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Diocese of Las Cruces installs leader

LAS CRUCES — While the worldwide Roman Catholic Church found itself without a pope Thursday following the retirement of Benedict XVI, the Diocese of Las Cruces formally installed its new head, Bishop Oscar Cantú.

Cantú, the 46-year-old former auxiliary bishop in the Archdiocese of San Antonio, formally accepted his appointment as the second bishop of the southern New Mexico diocese, and the youngest in the U.S., during an elaborate two-hour-long Mass held at the Las Cruces Convention Center.

Cantú succeeds retiring Bishop Ricardo Ramirez, 76, who headed the 10-county diocese since its formation in 1982.

During the ceremony, attended by more than three dozen bishops and more than 100 priests and deacons, Cantú received his miter, a peaked hat worn by bishops, and a crosier, a crooked wooden staff that represents the priest’s role of shepherd to his flock.

In a homily during a Mass attended by more than 1,000 people, Cantú said it was the role of pastors to “feed the Lord’s sheep” with Jesus Christ’s “life-giving words, by his loving and abiding presence, by that true bread of life come down from Heaven.”

Cantú called on “my closest collaborators in this ministry, my priests, to help in guarding the rich deposit of faith, in all its integrity, its beauty and richness.”

Cantú, born in Houston, the fifth of eight children raised by Mexican immigrants from small villages near Monterrey, was ordained a priest in May 1994. An article in the February issue of the diocesan newsletter Agua Viva says Cantú is expected to focus on social justice and family life, ecumenism and education, and the challenges faced by the immigrant community.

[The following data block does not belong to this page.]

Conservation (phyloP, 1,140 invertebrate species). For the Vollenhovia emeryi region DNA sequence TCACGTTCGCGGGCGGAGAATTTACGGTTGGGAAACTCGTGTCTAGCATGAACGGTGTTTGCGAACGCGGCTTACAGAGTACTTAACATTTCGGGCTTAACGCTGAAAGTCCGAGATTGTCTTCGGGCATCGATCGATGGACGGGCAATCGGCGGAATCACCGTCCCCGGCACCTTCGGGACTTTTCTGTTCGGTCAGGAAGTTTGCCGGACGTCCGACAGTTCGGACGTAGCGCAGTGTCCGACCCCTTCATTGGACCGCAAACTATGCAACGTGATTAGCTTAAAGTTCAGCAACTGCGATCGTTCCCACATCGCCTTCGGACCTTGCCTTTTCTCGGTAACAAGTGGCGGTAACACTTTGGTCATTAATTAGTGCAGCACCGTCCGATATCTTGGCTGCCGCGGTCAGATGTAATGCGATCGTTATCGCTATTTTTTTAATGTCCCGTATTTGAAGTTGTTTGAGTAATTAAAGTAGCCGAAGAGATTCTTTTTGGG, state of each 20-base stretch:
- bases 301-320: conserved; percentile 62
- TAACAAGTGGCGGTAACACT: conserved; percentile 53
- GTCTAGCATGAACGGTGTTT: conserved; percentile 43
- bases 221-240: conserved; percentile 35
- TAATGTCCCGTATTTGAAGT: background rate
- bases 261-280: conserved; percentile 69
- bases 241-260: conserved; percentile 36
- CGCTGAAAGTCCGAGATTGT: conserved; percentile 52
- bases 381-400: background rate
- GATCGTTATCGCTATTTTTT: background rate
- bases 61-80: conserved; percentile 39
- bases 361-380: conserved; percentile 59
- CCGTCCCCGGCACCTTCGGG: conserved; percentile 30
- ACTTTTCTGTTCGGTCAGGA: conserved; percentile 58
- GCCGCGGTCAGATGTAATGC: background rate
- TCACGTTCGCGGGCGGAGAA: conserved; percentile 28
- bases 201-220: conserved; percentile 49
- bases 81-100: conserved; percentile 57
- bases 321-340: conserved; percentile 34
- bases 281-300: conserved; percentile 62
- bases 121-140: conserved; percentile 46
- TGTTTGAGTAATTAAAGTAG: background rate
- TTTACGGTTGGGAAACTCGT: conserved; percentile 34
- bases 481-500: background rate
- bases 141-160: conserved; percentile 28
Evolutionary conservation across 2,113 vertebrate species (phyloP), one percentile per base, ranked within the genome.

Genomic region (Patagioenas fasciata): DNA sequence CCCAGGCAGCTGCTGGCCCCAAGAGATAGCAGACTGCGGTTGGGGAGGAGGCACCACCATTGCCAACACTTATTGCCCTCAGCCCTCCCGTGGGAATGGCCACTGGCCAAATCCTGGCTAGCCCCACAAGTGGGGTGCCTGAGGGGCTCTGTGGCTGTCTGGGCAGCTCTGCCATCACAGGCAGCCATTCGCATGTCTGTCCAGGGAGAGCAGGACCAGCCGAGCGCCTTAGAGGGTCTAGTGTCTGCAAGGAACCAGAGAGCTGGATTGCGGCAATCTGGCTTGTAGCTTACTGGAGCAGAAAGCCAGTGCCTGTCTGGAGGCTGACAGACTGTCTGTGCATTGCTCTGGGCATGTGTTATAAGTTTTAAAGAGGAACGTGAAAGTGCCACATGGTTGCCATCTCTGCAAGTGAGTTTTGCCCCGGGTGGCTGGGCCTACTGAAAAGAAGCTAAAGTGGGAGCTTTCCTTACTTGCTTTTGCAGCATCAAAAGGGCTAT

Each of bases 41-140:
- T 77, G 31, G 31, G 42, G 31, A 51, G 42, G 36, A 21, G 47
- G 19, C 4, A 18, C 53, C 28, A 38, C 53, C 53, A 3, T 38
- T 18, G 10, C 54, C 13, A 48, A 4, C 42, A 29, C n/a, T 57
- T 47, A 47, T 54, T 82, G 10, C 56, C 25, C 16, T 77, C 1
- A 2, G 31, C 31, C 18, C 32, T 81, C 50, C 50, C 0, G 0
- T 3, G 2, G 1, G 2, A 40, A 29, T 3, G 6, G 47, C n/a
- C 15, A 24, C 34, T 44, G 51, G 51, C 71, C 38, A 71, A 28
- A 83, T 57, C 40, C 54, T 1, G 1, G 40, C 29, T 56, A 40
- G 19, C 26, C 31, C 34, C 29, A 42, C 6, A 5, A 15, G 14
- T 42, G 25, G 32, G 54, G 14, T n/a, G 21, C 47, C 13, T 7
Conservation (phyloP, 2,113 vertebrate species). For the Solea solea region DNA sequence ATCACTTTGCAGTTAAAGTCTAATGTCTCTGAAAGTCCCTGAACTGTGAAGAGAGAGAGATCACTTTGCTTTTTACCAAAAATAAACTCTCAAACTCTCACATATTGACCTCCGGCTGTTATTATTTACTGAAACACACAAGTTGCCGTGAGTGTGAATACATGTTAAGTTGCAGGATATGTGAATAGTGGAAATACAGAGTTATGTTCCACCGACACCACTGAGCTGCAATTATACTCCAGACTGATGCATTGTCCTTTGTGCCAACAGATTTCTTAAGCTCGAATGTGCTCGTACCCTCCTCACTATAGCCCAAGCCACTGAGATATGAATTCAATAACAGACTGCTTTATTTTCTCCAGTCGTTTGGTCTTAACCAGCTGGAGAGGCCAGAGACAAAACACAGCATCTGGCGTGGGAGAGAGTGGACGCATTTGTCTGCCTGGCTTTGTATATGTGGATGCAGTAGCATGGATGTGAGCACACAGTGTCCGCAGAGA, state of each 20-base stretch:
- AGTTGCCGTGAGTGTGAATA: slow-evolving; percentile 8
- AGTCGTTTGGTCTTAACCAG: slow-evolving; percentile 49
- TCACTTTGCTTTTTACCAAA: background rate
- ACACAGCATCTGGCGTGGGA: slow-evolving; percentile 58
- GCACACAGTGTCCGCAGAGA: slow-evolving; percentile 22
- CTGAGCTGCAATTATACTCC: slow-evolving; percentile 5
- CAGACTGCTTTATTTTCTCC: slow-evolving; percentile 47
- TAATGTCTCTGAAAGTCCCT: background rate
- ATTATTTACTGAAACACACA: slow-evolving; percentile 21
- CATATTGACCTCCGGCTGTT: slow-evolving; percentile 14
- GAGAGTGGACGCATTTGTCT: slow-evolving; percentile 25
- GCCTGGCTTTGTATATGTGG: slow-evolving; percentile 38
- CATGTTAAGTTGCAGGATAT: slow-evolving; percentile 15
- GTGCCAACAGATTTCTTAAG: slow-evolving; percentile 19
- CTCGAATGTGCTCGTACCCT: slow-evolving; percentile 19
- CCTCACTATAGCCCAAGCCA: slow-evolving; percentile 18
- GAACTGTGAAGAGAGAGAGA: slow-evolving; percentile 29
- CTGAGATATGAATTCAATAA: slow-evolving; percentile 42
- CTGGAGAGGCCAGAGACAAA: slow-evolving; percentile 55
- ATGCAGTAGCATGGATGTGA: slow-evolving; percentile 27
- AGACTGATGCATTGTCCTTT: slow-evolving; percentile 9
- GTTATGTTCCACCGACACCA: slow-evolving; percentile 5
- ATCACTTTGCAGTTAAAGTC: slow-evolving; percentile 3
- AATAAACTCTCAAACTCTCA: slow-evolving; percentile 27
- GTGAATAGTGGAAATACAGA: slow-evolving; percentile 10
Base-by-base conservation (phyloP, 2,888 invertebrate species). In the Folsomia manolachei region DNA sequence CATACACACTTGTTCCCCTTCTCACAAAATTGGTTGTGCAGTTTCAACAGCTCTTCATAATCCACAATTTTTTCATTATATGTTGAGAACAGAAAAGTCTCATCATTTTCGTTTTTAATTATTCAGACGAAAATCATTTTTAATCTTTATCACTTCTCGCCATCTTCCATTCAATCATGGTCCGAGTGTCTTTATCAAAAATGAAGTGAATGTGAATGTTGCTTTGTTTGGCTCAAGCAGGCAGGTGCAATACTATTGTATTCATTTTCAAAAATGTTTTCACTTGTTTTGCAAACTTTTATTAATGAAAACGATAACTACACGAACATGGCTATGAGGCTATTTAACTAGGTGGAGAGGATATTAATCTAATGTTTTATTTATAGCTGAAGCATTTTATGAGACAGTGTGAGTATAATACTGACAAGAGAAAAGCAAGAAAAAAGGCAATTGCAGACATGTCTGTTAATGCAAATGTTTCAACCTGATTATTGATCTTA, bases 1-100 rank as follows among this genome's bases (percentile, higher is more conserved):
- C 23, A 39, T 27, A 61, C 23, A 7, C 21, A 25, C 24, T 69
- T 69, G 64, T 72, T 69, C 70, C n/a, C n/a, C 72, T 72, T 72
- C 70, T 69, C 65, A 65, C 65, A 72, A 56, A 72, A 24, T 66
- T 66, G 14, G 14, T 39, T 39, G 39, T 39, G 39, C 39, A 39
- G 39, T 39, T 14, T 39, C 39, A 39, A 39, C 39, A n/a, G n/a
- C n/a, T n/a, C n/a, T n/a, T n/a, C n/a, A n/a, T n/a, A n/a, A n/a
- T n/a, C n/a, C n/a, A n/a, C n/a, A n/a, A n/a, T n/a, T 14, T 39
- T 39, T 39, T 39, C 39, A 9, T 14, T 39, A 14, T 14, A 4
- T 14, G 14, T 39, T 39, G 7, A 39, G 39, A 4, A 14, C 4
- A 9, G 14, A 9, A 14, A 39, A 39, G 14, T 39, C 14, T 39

“It was very moving, very emotional, because it happened at the same as our Holy Father resigned,” said Chamberino resident Toni Jacquez following the installation ceremony. “It’s like a new life. We want to welcome him.”

Jessie Gomez, a 27-year-old who attended the ceremony to say good-bye to Ramirez, a man she described as a good friend, expressed excitement at the prospect of Cantú’s leadership. “It’s so nice to have someone that I can grow up with,” Gomez said. “We’re making history here.”

Addressing a packed crowd, some of whom arrived from across the diocese to attend the installation, Cantú thanked his predecessor, Ramirez, the diocese’s head for more than 30 years, for his kindness and support during a transition that began with the January announcement of Cantú’s appointment by Pope Benedict.

During the installation ceremony, Archbishop Carlo Maria Vigano, the apostolic nuncio or papal representative to the United States, formally asked Cantú if he accepted the appointment as bishop. When Cantú said he did, the assembly chanted, “Thanks be to God.”

Cantú and Ramirez were joined in the ceremony by Archbishop Michael Sheehan, head of the Santa Fe Diocese.
— This article appeared on page C1 of the Albuquerque Journal